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Fig. 3 Probably the back and front view of a single early Final Jomon goggle- eyed figure, described as " Two dogufrom Tsugaru', in an early report on the discoveries of dogufrom Kamegaoka ( in modern- day Aomori prefecture), in the Tanki manrokuof 1824. Encountering dogu25 first scientific archaeological investigations at the shell- midden sites of omori. 5 These were prehistoric refuse mounds of edible mollusc shells that were uncovered during the construction of a new railroad from Tokyo to Yokohama. Morse described the pottery he found there as ' cord marked', or jomon, subsequently naming the period in which it was made. He did not report any dogu, although Harada Masayuki considers that one of the carefully illustrated pottery sherds may well be from a ceramic figure rather than a vessel, but investigations of other shell mounds did reveal their presence. In 1879, the same year that Morse published his report of the omori excavation, Shirai Mitsutaro( 1863- 1932) published the first archaeological treatise on dogu, Thoughts on dogufrom shell middens. It was based on discoveries in the Kantoregion and at Kamegaoka, some of which were then in the possession of a Baron Kanda Takahira. Kanda organized one of the first ever exhibitions of Japanese archaeological artefacts, and was closely involved in the formation of the imperial collections, later to become the Tokyo National Museum. Shirai had actually participated in the excavations of shell middens in Kanto, and, unlike the Edo antiquarians who preceded him, paid close attention to the stone tools and pottery sherds associated with the dogu. He discussed their relative chronology and also offered a number of interpretations for their use, such as toys, ritual images and ornaments. Shirai's ideas were taken up and debated in the pages of the Journal of the Anthropological Society of Tokyo, founded in the 1880s by one of the most influential early Japanese archaeologists, Tsuboi Shogoro( 1863- 1913). Tsuboi spent three years in London, where he studied with the pioneering social anthropologist Edward Tylor and spent time at the British Museum. During this period he formulated his theory of the ' snow goggles' that appear on the goggle- eyed dogu( fig. 4). Tsuboi drew on ethnography for his research into prehistoric customs and practices. This led him to propose that the goggle- eyed form, which we now date to the Final Jomon, was representative of beings wearing snow goggles of the type used by the native peoples of the Arctic. Reflecting the preoccupations of early Western ethnography, namely the identification of the different races and their attendant customs, Tsuboi also developed a view as to who had made the dogu. He proposed that they were the work of the Korobokkuru, a race of people mentioned in early Japanese chronicles. Although his ideas were discredited in the light of evidence from physical anthropology, ethnography and anthropology, by the time he died in St Petersburg in 1913 much of the foundation of doguresearch had been laid. In terms of form and manufacture, archaeological records show that dogu came in both small and large sizes. Some were made of solid clay; others were hollow. Some were very finely made, indicating that they were not mere toys; others were much cruder. While some were designed to stand up; others could only lie flat. As we have already seen, doguwere often found in shell middens along with food remains, suggesting that they had been thrown away rather than carefully buried, and most were broken into fragments. Tsuboi proposed that they were discarded once their special powers had gone and the occasion they served had passed, and that breaking them possibly related to the belief systems of the people who made them. While some appeared to be naked, others were clothed. Some wore masks, while others revealed their faces. Personal accessories, too, were often depicted, including ear and lip ornaments and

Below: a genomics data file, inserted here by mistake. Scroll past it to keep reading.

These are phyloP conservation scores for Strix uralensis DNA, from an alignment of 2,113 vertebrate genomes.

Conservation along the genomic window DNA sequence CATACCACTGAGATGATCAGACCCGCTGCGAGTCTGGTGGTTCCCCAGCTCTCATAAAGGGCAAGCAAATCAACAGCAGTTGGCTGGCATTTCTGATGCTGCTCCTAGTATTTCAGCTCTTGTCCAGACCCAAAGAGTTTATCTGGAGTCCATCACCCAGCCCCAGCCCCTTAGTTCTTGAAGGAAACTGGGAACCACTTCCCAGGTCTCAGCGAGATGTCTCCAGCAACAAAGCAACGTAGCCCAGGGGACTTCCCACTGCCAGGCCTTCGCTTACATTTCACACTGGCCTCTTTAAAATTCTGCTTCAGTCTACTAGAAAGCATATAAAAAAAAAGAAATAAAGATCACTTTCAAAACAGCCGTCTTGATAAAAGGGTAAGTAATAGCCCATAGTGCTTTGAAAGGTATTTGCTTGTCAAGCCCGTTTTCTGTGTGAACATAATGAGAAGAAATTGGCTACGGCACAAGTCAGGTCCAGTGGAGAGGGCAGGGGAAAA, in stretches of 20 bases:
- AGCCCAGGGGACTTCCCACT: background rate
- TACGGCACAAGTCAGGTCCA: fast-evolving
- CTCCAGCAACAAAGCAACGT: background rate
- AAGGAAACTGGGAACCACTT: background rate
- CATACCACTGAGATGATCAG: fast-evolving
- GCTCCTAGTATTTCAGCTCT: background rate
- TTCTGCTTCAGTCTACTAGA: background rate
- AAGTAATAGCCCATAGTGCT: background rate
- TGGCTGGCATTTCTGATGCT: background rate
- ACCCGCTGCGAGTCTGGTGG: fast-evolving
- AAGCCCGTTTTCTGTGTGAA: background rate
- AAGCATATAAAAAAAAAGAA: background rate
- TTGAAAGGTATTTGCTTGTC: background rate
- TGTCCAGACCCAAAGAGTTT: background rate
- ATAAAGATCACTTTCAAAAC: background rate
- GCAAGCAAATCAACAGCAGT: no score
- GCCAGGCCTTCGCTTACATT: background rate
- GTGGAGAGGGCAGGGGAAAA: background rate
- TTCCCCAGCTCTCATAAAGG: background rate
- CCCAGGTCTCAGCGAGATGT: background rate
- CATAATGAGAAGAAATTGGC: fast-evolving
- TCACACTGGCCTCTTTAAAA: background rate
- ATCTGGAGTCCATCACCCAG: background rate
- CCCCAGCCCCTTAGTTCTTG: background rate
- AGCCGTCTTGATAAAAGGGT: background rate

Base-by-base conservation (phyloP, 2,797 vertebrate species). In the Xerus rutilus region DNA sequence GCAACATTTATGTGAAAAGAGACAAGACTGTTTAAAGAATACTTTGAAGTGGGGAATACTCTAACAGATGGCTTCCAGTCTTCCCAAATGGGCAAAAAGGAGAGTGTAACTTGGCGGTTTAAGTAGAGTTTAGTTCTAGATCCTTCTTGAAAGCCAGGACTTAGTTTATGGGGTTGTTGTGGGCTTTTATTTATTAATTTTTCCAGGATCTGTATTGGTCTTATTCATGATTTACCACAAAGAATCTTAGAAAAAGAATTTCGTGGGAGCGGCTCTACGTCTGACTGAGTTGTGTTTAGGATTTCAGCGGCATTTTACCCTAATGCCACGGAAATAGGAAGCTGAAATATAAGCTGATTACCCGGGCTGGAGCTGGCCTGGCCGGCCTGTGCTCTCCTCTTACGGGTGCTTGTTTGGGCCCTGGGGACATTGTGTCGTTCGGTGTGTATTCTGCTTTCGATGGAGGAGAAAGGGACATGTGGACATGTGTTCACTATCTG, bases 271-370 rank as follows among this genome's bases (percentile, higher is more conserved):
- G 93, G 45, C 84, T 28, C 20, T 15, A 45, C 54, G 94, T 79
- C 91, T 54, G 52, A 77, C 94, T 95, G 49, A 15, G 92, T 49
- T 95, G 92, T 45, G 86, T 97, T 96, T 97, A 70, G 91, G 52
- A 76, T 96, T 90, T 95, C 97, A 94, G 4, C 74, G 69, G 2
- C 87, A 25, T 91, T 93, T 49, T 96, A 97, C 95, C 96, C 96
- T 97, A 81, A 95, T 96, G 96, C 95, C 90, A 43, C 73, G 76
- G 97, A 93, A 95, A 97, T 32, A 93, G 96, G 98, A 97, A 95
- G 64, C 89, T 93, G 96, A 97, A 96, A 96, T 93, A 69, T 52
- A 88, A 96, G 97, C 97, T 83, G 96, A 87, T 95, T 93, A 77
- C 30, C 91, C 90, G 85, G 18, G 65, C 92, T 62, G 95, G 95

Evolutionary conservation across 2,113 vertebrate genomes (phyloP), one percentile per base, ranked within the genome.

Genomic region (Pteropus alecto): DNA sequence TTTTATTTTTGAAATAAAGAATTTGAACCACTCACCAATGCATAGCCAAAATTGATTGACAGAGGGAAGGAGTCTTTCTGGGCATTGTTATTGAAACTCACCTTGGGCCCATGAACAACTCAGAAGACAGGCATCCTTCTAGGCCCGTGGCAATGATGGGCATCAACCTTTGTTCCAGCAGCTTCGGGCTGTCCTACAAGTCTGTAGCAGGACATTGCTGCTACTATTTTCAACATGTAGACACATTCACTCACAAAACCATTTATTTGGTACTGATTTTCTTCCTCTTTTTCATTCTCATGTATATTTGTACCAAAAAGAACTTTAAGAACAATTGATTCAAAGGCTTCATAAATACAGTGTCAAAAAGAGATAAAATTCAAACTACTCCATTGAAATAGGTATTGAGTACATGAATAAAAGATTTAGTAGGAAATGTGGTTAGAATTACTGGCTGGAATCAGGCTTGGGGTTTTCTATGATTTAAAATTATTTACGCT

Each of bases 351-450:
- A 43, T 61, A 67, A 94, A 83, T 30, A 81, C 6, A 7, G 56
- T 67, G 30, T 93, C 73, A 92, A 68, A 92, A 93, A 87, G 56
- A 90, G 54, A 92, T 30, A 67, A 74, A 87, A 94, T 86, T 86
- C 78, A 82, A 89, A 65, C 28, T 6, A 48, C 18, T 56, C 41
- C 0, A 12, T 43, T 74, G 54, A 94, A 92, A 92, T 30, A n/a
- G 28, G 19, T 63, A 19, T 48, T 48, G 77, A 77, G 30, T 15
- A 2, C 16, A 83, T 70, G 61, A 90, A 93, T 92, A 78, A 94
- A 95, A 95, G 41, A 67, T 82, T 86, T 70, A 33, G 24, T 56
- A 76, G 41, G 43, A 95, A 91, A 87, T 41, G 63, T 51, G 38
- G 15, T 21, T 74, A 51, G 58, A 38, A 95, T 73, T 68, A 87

28 When a face is visible, features shown include eyes, ears, nose, mouth, eyebrows, lips and lines suggesting tatooing Limbs are often reduced and very stylized Body decoration suggests clothing A central line down the torso may represent the negra lignea, associated with pregnancy, or may just be the central axis Look for hairdos and headgear Mask Many figures have evidence of breasts Swollen bellies suggest pregnancy Large hips suggest a feminine form Evidence of genitalia Feet and toes are only occasionally shown Some have elaboration on shoulders and elbows Dogu features